Toronto Star

Bill revives debate on serious but poorly understood illness

Lack of clarity about Lyme disease leaves families without answers


Chiara Davide is sitting in a wheelchair at her family’s home in North York, frozen in place. The 22-year-old’s tiny frame twitches every so often — the only movement she makes — and her rail-thin wrists lead to tense fingers, bunched up tightly against her delicate chest.

Chiara’s mother, Fran, gently lifts her daughter’s arm. She begins stretching out Chiara’s stiff hands while a music therapist strums her guitar by the kitchen table, softly playing Bob Dylan’s “Blowin’ in the Wind.”

Fran sings, but Chiara stays silent. She hasn’t spoken a word since July 2008. And Fran doesn’t know why.

Over the past seven years, Fran Davide and her husband, Romano Cassuoli, have endured a nightmare, watching their healthy teenage daughter suddenly fall ill with no diagnosis or concrete hope for recovery.

Chiara can no longer walk, speak or feed herself, and not a single Canadian doctor has been able to say why. But a positive test result from a U.S. laboratory in 2009 offered a potential answer: Lyme disease.

As Fran and her family soon learned, asking about this tick-spread illness often brings families face to face with uninformed doctors and conflictin­g test results — and, potentiall­y, false hope that this hotly debated disease is the answer to medical mysteries like Chiara’s condition.

But there could soon be a clearer direction. A federal framework on Lyme disease is on the horizon after the recent passing of Bill C-442, which seeks to establish guidelines regarding the prevention, identifica­tion, treatment and management of Lyme disease.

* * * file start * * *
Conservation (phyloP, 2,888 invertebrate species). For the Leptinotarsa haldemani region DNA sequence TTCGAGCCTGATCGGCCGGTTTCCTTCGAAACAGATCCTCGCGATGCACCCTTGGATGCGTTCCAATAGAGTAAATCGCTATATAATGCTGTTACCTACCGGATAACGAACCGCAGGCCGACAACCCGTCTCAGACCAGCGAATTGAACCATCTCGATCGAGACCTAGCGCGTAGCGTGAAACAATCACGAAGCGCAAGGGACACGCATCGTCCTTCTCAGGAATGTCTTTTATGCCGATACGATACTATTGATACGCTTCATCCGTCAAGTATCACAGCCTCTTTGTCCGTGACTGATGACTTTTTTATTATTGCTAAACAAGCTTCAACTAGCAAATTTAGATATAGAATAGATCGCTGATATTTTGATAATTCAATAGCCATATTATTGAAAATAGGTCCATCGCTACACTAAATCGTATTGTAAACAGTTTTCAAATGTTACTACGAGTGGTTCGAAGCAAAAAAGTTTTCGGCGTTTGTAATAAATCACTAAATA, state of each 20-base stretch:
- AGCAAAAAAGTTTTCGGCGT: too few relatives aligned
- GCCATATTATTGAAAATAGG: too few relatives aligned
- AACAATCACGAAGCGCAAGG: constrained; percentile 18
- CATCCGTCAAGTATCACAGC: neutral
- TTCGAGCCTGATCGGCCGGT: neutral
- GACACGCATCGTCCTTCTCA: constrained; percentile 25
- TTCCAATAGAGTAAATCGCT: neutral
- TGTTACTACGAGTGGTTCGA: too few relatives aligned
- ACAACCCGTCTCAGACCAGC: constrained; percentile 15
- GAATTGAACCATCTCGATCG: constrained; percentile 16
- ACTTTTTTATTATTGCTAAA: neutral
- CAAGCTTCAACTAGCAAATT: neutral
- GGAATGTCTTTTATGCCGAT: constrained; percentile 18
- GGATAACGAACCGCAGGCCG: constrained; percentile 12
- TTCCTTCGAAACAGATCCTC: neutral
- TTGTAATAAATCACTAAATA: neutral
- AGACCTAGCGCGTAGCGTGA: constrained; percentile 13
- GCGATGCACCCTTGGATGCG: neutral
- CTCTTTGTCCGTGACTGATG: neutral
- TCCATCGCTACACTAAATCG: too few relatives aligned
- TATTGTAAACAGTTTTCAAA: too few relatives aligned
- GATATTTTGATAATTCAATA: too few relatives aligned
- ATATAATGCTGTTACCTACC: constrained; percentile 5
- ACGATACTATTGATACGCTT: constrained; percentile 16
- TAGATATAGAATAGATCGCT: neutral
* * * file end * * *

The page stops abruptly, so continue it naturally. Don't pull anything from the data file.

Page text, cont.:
Lyme disease is a serious illness caused by the bacterium Borrelia burgdorfer­i, which can be spread through the bite of infected ticks, according to the Public Health Agency of Canada. Recent research shows more than 80 per cent of the population in eastern and central Canada could be living in areas at risk of the disease by 2020.

The symptoms and their severity vary and include fatigue, fever or chills, headaches, spasms, joint pain, abnormal heartbeat, dizziness, numbness and weakness.

Treatment for the disease involves a 14- to 21-day course of antibiotic­s, which Public Health says is effective in most cases. Untreated, symptoms can last for years, which could lead to muscle and joint pain, paralysis and nervous system issues.

“The earlier you get a diagnosis, the greater your chances are for a successful treatment,” reads a Lyme disease page on the agency’s website.

In 2009, Public Health started its official reporting for the disease, and the numbers show it’s on the rise, from 128 reported cases in that first year to more than 500 estimated cases in 2013.

Jim Wilson, founder of CanLyme, the Canadian Lyme Disease Foundation, believes the number of annual cases in Canada is far higher, potentiall­y in the thousands, as a result of under-reporting and misdiagnos­is.

He says the disease is rarely on physicians’ radar, something Chiara’s family experience­d first-hand.

Back in the summer of 2007, Chiara was a healthy 14-year-old.

Bright and musical, she could play piano, violin, flute and guitar. She also spoke three languages — English, Italian and French — and was looking forward to starting Grade 10 at De La Salle College.

Then, around her 15th birthday that September, Chiara began having headaches and feeling inexplicab­ly tired and weak. Within a month, she couldn’t even do her homework. Her mind, it seemed, had short-circuited. She left school at the end of October.

The next few years were a blur of tests and doctors’ appointmen­ts, but no diagnosis.

On her own, Fran started putting the pieces together: Chiara had gone to a cottage over the summer in 2007, where she could have been bitten by a tick. There had been a red bull’seye-shaped rash under Chiara’s heel, long thought to be a hallmark of the disease. And some of Chiara’s symptoms — fatigue and headaches — sounded like those stemming from Lyme disease. Could the tick-borne disease be the answer?

Fran recalls asking physicians about Lyme disease in the summer of 2008, but they didn’t feel it was a possibilit­y. A year later, one of Chiara’s test results from an American lab came back positive for the disease.

Fran’s research on Lyme led her to specialist­s who believe in high-dose antibiotic treatments as a cure, and others who advocate alternativ­e therapies. Over the years, nothing worked. Then, she says, there are doctors who simply don’t consider Lyme disease at all.